Python Module (Module) is a Python file that ends in .py and contains Python object definitions and Python statements.The
module allows you to logically organize your Python code snippets.
Assigning the relevant code to a module will make your code better and easier to understand.
Modules can define functions, classes, and variables, and modules can also contain executable code.
The following example is a simple module support.py:
Introduction of modules
After the module is defined, we can use the import statement to introduce the module with the following syntax:
import module1[,< /span> module2[,... moduleN]]
For example, to reference the module math, you can use import math at the beginning of the file to introduce it. When calling a function in the math module, it must be referenced like this:
module name.function name
When the interpreter encounters an import statement, the module will be imported if it is in the current search path.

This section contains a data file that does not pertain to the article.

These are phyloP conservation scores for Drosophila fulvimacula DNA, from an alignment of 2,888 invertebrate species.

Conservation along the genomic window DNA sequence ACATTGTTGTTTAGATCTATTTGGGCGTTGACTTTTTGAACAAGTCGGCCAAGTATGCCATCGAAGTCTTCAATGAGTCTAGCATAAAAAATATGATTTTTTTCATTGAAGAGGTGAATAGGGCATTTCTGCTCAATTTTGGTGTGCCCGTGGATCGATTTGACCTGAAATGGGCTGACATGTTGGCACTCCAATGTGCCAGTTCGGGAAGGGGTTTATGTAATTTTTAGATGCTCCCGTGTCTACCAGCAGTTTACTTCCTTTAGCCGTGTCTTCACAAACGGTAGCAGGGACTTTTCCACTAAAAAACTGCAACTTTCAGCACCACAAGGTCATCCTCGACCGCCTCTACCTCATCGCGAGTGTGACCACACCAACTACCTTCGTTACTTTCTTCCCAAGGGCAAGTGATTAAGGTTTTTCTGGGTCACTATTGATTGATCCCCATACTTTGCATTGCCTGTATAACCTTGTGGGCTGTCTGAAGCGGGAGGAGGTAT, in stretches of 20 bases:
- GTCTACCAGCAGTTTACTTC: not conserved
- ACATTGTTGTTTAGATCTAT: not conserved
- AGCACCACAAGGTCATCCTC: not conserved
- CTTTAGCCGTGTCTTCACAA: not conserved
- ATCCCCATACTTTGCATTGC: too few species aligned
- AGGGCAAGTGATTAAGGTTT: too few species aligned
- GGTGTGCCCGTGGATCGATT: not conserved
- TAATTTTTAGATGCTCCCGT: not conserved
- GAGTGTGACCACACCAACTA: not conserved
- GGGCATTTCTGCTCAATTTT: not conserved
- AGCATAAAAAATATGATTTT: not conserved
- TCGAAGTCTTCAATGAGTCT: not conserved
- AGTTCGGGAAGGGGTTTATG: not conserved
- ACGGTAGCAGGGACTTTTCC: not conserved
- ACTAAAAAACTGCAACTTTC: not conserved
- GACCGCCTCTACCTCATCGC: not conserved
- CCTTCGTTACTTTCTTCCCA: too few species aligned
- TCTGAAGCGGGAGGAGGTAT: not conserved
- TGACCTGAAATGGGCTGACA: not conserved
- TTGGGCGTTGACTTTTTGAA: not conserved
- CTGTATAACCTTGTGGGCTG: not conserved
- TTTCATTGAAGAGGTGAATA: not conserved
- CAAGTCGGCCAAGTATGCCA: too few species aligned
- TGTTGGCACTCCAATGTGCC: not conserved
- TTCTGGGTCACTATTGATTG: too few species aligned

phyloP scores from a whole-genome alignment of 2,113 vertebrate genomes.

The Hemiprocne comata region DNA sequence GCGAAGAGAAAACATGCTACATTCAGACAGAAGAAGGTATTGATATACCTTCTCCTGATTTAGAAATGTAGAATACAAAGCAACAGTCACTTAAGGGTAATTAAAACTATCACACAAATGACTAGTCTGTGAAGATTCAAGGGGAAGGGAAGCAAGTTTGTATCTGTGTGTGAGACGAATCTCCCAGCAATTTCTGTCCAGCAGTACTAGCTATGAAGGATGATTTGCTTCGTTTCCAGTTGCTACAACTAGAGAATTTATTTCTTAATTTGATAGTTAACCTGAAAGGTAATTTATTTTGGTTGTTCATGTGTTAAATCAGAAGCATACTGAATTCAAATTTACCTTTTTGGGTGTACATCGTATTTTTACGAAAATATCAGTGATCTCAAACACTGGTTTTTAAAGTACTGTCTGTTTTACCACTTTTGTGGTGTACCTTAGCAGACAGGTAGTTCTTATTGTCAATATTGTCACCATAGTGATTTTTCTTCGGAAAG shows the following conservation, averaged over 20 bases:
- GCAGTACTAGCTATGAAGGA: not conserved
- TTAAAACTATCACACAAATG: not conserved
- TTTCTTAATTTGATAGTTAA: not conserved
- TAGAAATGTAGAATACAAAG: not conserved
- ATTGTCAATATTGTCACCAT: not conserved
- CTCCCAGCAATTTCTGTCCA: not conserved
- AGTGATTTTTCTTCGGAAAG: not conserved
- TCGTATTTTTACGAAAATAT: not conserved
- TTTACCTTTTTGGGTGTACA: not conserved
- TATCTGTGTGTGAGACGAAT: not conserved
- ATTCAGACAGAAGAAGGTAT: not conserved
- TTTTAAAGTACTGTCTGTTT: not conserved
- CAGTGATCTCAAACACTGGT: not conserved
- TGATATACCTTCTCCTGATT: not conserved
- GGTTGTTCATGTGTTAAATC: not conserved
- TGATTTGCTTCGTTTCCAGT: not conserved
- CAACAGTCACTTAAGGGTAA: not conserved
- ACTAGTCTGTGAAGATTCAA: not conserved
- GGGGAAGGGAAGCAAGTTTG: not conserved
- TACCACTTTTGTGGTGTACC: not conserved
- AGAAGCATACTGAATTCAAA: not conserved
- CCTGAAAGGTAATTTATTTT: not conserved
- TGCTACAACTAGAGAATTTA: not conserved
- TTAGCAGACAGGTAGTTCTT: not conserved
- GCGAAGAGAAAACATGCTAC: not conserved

The search path is a list of all the directories that the interpreter will search first. If you want to import the module support.py, you need to put the command at the top of the script:
test.py file code:
The above example output:
Hello : welookups
A module will only be imported once, no matter how many times you perform an import. This prevents the import module from being executed over and over again.
Python's from statement lets you import a specific part from the module into the current namespace. The syntax is as follows:
from modname import Span> name1[, name2 [, ... nameN]]
For example, to import the fibonacci function of the module fib, use the following statement:
from fib import Span> fibonacci
This declaration does not import the entire fib module into the current namespace. It only introduces fibonacci in the fib to the global symbol table of the module that executes the declaration.